By 2030, the non-fossil share will reach “around 25 percent,” Li said, according to an official transcript.
In late January, the NEA came under heavy pressure from the Ministry of Ecology and Environment (MEE) as an environmental inspection team released a report blasting the agency for allowing coal-fired projects to continue.
As a result of internal divisions at the NEA, coal power installations were still increasing in 12 of China’s 31 provinces and provincial-level municipalities, the inspection team said.
“Never before has a high-level central government agency been inspected and openly criticized for multiple failures related to energy development,” Carbon Brief said in a posting at the time.
The NEA was ordered to submit a “rectification plan” to the Communist Party of China (CPC) Central Committee and the cabinet-level State Council within 30 working days. It is unclear whether the conflict has been resolved.
Meanwhile, climate researchers have published an extensive study of China’s 1,037 currently operating coal plants and nearly 3,000 individual generating units, evaluating them for technical, economic and environmental criteria to determine which of them should be retired first.
The analysis published in the journal Nature found that 18 percent of the plants “consistently score poorly across all three criteria and are thus low-hanging fruits for rapid retirement.”
The targeted plants account for 111 GW of capacity.
If the worst coal plants are shut down, the rest could continue to operate with a minimum lifetime of 20 to 30 years and “gradually reduced utilization” to meet climate change goals with complete phaseout of coal power by 2045 or 2055, the study said.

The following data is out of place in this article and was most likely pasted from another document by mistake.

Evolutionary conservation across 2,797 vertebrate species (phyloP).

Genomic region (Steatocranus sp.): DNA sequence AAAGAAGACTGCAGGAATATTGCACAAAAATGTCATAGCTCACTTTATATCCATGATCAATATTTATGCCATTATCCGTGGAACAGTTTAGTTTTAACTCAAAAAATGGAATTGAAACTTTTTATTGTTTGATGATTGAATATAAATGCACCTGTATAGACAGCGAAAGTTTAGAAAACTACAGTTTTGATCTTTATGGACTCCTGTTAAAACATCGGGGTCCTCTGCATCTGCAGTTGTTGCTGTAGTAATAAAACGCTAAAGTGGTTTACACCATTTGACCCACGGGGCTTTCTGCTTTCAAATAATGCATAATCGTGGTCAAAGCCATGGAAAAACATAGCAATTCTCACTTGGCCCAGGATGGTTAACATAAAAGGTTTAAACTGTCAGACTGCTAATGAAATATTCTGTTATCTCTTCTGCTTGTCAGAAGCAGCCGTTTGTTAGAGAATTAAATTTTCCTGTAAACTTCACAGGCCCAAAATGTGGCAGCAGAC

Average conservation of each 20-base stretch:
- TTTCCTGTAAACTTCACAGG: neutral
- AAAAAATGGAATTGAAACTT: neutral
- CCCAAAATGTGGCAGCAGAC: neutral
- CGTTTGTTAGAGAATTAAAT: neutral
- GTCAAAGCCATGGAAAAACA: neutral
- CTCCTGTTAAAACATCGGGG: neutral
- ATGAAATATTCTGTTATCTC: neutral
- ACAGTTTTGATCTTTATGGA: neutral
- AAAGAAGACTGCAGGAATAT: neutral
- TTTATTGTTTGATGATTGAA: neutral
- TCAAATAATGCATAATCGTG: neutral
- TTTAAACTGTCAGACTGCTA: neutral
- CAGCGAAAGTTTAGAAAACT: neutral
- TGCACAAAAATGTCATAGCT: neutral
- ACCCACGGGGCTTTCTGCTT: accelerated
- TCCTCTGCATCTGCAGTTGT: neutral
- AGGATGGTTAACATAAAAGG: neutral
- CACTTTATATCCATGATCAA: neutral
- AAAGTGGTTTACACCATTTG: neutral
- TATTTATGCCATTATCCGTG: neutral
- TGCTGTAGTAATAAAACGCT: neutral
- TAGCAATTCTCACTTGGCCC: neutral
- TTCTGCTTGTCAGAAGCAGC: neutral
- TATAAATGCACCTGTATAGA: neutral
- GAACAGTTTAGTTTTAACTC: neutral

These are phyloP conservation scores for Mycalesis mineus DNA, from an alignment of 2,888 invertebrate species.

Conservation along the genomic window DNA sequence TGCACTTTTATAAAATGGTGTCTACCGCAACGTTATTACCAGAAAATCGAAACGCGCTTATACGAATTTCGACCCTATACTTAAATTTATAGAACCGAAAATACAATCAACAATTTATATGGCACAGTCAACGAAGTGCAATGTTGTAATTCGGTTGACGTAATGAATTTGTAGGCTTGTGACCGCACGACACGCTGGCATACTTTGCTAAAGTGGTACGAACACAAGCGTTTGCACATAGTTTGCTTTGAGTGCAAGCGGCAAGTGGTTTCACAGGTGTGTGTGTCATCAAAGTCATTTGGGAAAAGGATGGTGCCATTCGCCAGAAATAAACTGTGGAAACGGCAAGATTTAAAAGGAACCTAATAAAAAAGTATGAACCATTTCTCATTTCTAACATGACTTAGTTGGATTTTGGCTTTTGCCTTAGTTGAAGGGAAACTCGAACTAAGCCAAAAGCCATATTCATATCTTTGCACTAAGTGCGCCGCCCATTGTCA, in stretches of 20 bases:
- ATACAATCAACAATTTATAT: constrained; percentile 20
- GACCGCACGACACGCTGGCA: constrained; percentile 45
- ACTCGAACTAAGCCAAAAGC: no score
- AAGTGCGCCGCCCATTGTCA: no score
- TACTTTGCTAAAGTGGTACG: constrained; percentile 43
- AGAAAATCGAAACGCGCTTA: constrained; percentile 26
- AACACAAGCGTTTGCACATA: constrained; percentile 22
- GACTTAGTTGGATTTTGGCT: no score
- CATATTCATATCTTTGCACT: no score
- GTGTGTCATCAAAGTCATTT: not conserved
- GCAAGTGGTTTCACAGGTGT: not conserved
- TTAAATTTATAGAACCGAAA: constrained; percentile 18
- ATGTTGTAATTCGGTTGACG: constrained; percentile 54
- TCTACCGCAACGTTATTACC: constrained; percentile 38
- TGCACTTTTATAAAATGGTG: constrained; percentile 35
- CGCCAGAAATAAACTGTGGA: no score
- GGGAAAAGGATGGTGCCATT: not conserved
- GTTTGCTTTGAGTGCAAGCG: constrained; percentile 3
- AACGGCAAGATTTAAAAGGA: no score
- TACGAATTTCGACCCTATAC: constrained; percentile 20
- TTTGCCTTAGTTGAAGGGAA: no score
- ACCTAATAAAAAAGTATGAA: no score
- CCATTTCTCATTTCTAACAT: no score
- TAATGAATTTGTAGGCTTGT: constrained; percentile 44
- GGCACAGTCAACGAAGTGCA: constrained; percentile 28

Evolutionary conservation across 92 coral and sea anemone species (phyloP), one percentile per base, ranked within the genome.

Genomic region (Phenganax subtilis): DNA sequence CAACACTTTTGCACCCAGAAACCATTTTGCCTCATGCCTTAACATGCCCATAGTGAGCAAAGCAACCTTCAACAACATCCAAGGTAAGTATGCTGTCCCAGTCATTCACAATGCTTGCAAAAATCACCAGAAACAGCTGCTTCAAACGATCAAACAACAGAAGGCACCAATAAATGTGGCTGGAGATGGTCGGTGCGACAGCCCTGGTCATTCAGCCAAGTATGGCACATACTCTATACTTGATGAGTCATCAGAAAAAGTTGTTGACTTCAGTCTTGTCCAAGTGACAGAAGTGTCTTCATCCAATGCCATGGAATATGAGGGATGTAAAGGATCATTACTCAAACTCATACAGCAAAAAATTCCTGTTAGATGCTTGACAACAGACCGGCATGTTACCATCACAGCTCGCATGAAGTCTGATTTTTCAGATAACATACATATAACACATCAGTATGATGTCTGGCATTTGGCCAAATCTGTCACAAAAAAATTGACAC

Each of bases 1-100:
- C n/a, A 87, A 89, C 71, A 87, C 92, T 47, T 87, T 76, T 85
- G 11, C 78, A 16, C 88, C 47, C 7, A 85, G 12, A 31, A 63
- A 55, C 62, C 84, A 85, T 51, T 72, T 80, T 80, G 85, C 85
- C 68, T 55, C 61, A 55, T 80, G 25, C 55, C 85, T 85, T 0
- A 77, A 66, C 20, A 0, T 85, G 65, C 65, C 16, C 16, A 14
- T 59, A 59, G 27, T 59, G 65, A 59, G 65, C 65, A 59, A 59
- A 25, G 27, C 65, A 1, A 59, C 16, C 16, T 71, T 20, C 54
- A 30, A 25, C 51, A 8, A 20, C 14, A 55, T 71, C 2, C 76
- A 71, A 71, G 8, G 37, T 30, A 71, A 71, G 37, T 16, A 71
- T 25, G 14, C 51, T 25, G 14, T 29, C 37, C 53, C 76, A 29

Authors of the study include contributors from the University of Maryland Center for Global Sustainability, the North China Electric Power University, Tsinghua University and the National Resources Defense Council in Beijing.
The proposal for retirements attempts to address the concern that China’s coal plants will become stranded assets, to be abandoned when they no longer produce a return on investment. Some plants are reported to be running with utilization rates as low as 50 percent.
While the analysis could form the basis of a government phaseout plan, the study’s findings may be seen as less than reassuring.
For one thing, most of China’s coal plants are less than 15 years old, raising the risk that many will be sidelined before their intended life spans.
The authors also acknowledge that “the retirement pathways explored fully depend on an immediate halt of new constructions of coal power plants in China,” begging the question that remains at issue.
The study estimated that 100 GW of coal power capacity is currently under construction with an additional 160 GW planned, suggesting major losses if the projects are stopped.
Philip Andrews-Speed, a senior principal fellow at the National University of Singapore’s Energy Studies Institute, voiced doubt that the government would adopt the approach.
“I think it is largely wishful thinking, at least in the short term,” Andrews-Speed said.
In yet another study released this week, the London-based think tank TransitionZero said that China must close 588 coal plants in the next decade and stop new projects immediately to meet Xi’s targets.
But the researchers argued that China could save U.S. $1.6 trillion (10.4 triliion yuan) over 20 years by replacing coal plants with renewable sources of power.